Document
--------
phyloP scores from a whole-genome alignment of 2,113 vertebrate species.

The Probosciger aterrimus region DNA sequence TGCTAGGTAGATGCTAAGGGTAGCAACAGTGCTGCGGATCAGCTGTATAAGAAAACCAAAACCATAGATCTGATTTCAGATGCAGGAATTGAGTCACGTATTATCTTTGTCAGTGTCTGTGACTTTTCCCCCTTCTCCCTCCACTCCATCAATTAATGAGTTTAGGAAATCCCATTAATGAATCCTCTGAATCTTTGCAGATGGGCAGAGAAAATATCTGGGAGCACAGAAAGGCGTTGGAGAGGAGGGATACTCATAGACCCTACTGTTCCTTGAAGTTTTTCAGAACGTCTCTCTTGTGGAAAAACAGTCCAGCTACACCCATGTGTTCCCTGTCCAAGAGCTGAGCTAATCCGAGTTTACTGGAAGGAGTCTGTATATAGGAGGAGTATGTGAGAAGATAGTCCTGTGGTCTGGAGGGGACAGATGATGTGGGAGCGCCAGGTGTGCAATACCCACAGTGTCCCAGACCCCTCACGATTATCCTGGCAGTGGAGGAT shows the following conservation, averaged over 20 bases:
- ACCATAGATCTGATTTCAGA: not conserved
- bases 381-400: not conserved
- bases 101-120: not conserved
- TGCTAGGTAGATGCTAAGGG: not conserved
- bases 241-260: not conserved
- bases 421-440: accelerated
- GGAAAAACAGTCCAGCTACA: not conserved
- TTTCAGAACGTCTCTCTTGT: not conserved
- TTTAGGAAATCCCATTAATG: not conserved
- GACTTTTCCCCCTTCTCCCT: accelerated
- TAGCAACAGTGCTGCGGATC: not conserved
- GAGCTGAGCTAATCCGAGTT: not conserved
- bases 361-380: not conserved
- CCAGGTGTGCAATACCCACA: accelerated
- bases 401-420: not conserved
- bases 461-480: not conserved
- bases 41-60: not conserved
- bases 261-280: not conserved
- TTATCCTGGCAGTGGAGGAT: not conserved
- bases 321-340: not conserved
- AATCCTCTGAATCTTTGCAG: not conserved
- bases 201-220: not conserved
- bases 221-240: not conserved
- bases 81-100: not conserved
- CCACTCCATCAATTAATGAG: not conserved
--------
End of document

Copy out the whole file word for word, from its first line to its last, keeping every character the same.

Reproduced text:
phyloP scores from a whole-genome alignment of 2,113 vertebrate species.

The Probosciger aterrimus region DNA sequence TGCTAGGTAGATGCTAAGGGTAGCAACAGTGCTGCGGATCAGCTGTATAAGAAAACCAAAACCATAGATCTGATTTCAGATGCAGGAATTGAGTCACGTATTATCTTTGTCAGTGTCTGTGACTTTTCCCCCTTCTCCCTCCACTCCATCAATTAATGAGTTTAGGAAATCCCATTAATGAATCCTCTGAATCTTTGCAGATGGGCAGAGAAAATATCTGGGAGCACAGAAAGGCGTTGGAGAGGAGGGATACTCATAGACCCTACTGTTCCTTGAAGTTTTTCAGAACGTCTCTCTTGTGGAAAAACAGTCCAGCTACACCCATGTGTTCCCTGTCCAAGAGCTGAGCTAATCCGAGTTTACTGGAAGGAGTCTGTATATAGGAGGAGTATGTGAGAAGATAGTCCTGTGGTCTGGAGGGGACAGATGATGTGGGAGCGCCAGGTGTGCAATACCCACAGTGTCCCAGACCCCTCACGATTATCCTGGCAGTGGAGGAT shows the following conservation, averaged over 20 bases:
- ACCATAGATCTGATTTCAGA: not conserved
- bases 381-400: not conserved
- bases 101-120: not conserved
- TGCTAGGTAGATGCTAAGGG: not conserved
- bases 241-260: not conserved
- bases 421-440: accelerated
- GGAAAAACAGTCCAGCTACA: not conserved
- TTTCAGAACGTCTCTCTTGT: not conserved
- TTTAGGAAATCCCATTAATG: not conserved
- GACTTTTCCCCCTTCTCCCT: accelerated
- TAGCAACAGTGCTGCGGATC: not conserved
- GAGCTGAGCTAATCCGAGTT: not conserved
- bases 361-380: not conserved
- CCAGGTGTGCAATACCCACA: accelerated
- bases 401-420: not conserved
- bases 461-480: not conserved
- bases 41-60: not conserved
- bases 261-280: not conserved
- TTATCCTGGCAGTGGAGGAT: not conserved
- bases 321-340: not conserved
- AATCCTCTGAATCTTTGCAG: not conserved
- bases 201-220: not conserved
- bases 221-240: not conserved
- bases 81-100: not conserved
- CCACTCCATCAATTAATGAG: not conserved